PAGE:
“It seems you know something we don’t know,” Jamie said, looking at the silent exchange between Catherine and Vincent. “Okay, whatever,” she added, in a matter-of-fact tone. “Do you think that if it was him, he may be still there now, hiding, waiting?”

“I think that at this moment, with Rolley, anything is likely," Vincent answered, going toward the door. "Catherine needs to go and fetch something." He looked at her kindly, yet with meaning. "And so do I. Keep working, Jamie. There may yet be a concert here. And if there isn't..." he paused, and caught Catherine's expression, begging him to hope. "And if there isn't, a little careful dreaming will do no harm."

"Catherine smiled, a grateful smile. "Yes, I need to go change into something different... for now," she added with a vague gesture indicating her beautiful gown. "See you at the gate." And she hurried off.

Vincent's steps through the passageways of his home were rapid, but he didn't run. If the note was from Rolley (and Vincent knew it was) then either he was there, waiting, or he'd changed his mind and gone again. Vincent was still having trouble reconciling the gifted, shy prodigy of a youth with the shattered human being he'd reconnected with only a few nights before. "Please." Such a word, and so fraught with meaning. A plea for help? A request for the rest of the money, the one most likely to get it? For something else? Did Rolley have one, just one careful dream left inside him? Vincent didn't know. He'd learned much about addicts and addiction, while he lived Below. Some of the lessons had been hard ones. Addicts were notoriously changeable, depending on a great many things. But there was no doubt that a deep sorrow had taken hold of Rolley, and never loosened its grip.

The solid expanse of the iron sliding door was finally in front of him. He took a deep breath, and his hand reached for the opening lever.

The curve of the wall hid its shadows, almost as well as it hid its occupants. For a moment, Vincent actually wasn't sure anyone was there. But like carrion and a meal gone over, Rolley could be smelled before he could be seen, at least by Vincent. While the smell would have been missed by anyone else, Vincent's heightened senses discerned them, and discerned them as the particular odors they were. Rankness. Perspiration, sickness, and... something else Vincent couldn't quite name - the smell of narcotics leaving the system through sweat, trailing an almost tangy aroma of poison as it lay against the skin. He was sitting against the wall much the same way he'd sat against the one on MacIntyre street. Back to it. Knees drawn up. Hands resting on them, shaking a little. The face was shining with sweat, even though the evening was pleasant. The dark eyes, when they looked up at the sound of the opening door, were clear, however. Or nearly clear. Pain wracked them. It took Vincent a moment to understand. Withdrawals. Rolley was going through it, or had been, for the last few days.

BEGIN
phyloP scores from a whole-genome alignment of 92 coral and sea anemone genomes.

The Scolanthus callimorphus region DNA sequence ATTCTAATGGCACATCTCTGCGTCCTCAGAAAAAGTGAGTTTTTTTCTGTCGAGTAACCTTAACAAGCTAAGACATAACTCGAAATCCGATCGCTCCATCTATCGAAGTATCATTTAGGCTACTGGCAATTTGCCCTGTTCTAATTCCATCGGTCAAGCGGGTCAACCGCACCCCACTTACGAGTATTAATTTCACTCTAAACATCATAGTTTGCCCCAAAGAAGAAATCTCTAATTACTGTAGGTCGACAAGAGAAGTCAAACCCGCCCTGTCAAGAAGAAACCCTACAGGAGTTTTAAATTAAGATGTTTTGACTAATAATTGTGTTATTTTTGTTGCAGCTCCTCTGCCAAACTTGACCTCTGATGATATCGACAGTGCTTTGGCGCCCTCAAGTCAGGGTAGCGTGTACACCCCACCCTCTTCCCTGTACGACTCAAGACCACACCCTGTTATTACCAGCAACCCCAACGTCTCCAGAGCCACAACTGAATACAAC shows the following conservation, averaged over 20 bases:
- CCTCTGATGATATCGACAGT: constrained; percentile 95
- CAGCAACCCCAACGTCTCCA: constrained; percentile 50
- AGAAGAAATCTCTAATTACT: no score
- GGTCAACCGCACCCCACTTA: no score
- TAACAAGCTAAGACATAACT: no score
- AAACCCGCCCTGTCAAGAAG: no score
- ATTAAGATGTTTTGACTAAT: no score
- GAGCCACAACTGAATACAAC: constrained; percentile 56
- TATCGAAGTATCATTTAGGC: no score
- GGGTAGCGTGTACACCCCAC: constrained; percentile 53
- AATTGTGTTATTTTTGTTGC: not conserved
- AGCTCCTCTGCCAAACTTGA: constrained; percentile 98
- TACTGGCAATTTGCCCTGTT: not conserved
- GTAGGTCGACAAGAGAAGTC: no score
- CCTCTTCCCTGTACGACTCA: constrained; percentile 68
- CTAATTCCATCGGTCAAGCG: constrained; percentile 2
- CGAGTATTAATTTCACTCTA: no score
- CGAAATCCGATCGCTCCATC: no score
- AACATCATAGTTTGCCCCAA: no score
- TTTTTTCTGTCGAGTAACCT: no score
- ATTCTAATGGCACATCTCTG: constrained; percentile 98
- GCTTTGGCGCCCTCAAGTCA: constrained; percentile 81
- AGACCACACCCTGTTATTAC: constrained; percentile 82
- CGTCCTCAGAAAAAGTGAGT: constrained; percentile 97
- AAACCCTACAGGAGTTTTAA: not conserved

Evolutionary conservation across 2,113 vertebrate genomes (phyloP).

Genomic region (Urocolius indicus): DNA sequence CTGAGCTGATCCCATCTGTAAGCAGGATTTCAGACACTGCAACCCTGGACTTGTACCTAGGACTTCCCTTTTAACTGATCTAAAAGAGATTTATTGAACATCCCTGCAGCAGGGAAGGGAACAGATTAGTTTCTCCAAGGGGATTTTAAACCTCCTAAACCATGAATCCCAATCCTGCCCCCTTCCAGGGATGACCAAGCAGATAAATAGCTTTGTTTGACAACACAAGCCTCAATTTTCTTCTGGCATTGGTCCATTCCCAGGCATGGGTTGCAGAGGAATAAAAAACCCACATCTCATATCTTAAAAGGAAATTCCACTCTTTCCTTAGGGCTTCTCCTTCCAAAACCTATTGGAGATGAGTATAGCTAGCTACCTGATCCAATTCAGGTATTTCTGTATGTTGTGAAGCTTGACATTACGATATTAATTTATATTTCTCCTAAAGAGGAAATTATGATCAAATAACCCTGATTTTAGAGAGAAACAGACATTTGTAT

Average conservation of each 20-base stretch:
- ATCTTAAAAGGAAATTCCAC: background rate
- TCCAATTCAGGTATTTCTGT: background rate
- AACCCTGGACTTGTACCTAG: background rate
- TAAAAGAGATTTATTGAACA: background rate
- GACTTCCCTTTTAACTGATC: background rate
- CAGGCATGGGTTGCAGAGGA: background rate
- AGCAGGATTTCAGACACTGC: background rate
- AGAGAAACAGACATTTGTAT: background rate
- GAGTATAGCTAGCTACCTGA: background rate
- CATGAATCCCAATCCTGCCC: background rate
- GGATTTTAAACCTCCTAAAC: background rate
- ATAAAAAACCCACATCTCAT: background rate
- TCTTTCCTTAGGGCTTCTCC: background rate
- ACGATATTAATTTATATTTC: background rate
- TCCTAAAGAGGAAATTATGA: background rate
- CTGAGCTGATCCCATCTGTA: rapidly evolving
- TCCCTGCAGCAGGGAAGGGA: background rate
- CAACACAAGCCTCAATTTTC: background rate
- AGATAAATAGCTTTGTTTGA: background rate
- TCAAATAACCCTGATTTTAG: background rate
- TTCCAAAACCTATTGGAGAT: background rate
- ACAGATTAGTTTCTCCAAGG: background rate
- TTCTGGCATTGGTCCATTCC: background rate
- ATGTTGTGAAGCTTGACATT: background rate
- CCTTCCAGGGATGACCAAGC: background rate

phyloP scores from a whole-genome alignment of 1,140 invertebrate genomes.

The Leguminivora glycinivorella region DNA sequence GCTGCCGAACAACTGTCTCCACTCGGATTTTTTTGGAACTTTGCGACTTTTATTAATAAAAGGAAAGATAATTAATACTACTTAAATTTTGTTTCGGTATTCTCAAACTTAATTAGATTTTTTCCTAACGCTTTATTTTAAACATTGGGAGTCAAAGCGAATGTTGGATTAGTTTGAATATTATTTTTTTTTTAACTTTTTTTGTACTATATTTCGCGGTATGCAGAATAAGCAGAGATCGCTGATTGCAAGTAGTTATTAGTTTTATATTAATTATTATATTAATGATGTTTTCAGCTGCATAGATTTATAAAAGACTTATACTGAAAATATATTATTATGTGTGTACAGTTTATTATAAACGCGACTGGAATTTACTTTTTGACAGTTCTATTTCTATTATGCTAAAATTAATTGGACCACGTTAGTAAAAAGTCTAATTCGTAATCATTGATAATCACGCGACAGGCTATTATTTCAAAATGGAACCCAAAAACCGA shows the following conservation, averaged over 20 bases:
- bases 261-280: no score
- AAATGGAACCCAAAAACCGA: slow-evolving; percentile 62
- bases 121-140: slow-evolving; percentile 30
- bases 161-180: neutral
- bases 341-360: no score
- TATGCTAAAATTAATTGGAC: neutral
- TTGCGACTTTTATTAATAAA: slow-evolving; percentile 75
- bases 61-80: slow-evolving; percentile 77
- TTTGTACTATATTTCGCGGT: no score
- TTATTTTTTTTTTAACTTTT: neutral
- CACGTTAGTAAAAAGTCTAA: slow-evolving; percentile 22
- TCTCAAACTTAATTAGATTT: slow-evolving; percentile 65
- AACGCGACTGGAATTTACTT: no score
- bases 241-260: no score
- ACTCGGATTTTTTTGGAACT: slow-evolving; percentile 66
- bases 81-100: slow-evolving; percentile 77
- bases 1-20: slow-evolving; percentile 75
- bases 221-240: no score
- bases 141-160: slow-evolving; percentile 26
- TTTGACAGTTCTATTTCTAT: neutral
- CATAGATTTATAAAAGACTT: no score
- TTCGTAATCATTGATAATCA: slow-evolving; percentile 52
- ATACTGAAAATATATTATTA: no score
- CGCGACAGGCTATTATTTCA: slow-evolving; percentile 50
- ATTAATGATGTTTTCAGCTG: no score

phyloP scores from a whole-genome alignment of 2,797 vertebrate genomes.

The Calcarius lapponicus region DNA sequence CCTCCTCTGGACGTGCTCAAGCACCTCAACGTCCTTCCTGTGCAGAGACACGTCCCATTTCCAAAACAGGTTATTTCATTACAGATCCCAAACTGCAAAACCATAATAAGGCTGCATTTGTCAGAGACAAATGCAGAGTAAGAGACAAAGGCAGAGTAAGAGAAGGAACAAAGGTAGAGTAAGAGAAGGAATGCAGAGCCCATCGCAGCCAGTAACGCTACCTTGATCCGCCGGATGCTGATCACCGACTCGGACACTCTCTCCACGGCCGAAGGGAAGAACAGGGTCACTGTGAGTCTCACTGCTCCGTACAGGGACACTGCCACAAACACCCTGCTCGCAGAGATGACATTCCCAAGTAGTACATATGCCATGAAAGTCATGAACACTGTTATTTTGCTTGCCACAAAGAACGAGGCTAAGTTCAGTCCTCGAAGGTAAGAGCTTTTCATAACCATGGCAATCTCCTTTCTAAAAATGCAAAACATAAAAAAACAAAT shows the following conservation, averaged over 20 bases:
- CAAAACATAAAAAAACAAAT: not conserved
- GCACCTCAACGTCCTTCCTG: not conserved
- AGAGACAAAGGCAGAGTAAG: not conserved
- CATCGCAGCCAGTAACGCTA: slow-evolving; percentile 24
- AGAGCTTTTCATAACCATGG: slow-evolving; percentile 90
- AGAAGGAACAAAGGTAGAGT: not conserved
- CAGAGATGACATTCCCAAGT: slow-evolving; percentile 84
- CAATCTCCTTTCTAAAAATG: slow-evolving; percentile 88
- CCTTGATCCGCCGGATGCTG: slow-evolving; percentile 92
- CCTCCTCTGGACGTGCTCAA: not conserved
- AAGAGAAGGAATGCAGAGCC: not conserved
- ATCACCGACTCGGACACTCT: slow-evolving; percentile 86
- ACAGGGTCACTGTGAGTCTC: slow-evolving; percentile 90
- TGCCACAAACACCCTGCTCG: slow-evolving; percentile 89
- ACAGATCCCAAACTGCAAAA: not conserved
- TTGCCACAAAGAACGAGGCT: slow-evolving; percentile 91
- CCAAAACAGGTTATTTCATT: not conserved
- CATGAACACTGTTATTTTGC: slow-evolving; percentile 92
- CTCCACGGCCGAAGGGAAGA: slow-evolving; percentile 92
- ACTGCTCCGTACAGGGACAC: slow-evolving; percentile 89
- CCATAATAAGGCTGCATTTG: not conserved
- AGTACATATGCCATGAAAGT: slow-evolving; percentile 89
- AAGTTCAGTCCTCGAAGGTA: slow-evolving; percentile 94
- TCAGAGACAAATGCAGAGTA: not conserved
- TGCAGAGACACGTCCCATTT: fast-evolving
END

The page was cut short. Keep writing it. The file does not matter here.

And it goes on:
His own eyes fixed on those desperate, clear eyes, Vincent opened the gate, and slowly approached the dark corner. With cautious, reverent movements, he crouched and knelt. He knelt in front of agonizing pain and misery. He knelt in front of courage. He knelt in front of hope. And then opened his arms wide. Those clear eyes filled with pain widened, and after a suspended moment, a wracking sob shook Rolley, and he came to rest onto that welcoming chest, into those loving arms. The anguished wailing filled the junction room. From the opening to the Park, undetected and silent, Catherine watched this re-creating Nativity, her own eyes filled with tears.

Rolley wailed. For all he'd lost, and all he'd needed, and all he had, he wailed. For Miss Kendrick. For Anthony. For Vincent. For himself, and for the promise of the music that had been too long gone from his life. Vincent held the shaking body, realizing that the shudders were not the tremors of more withdrawal symptoms, but of a grown man simply continuing to sob into the arms of another. When Rolley could speak, at first Vincent didn't understand. Then he did. The wailing gave way to words, and the words were almost as tragic as the wailing had been: "I can't hear it no mo'," he said. "I can't hear it no mo' Vincent. I could always hear it. Played it by ear. Miss Kendrick said 'You can't be Rolley Parrot no mo', so I didn't. But I could always hear it, hear the music. Could play anything if I heard it." He shook his dark head and wiped his glistening cheeks with his battered hands. "I can't hear it no mo.'"

“Rolley…” Vincent whispered, “Remember? You are the one that we love. Not the music you can bring us. You. Will you let us love you?”

Rolley rose shakily, nodding his head as he continued to wipe his eyes. Vincent steadied him as Catherine stepped forward. She held the gate open as the incredibly diverse pair went inside, ahead of her. Vincent's arm was wrapped protectively around Rolley's bent shoulder. Rolley's dark eyes cut toward her, then away. He was concentrating on his feet, and moving them forward. One either moves toward love or away from it, Catherine. There is no other direction. Vincent's words echoed in her ears.

She closed the gate and the sliding door behind them. And they all moved toward love.


His hands had stopped shaking. Finally. More than the passing of the abdominal cramps which left him curled in half, the nausea that had ridden him like an animal or the sweats that had left him in a constant state of wet discomfort, the fact that his hands (and by extension, his fingers) had stopped shaking was the thing he was waiting for.
Except he couldn't admit that to anyone, yet. They might ask him if he wanted to sit down at a piano if they knew that, ask him if he wanted to play.

He liked Pascal, liked the busy-ness of the man, the way he never stopped listening, the way he kept his finely tuned ear always fixed on the sounds coming along the pipes. He could catch the slightest change in rhythm or pitch and identify its location, when a new message overlapped an old one. In another life, he'd have made a fine concertmaster. He had a most discerning sense of hearing.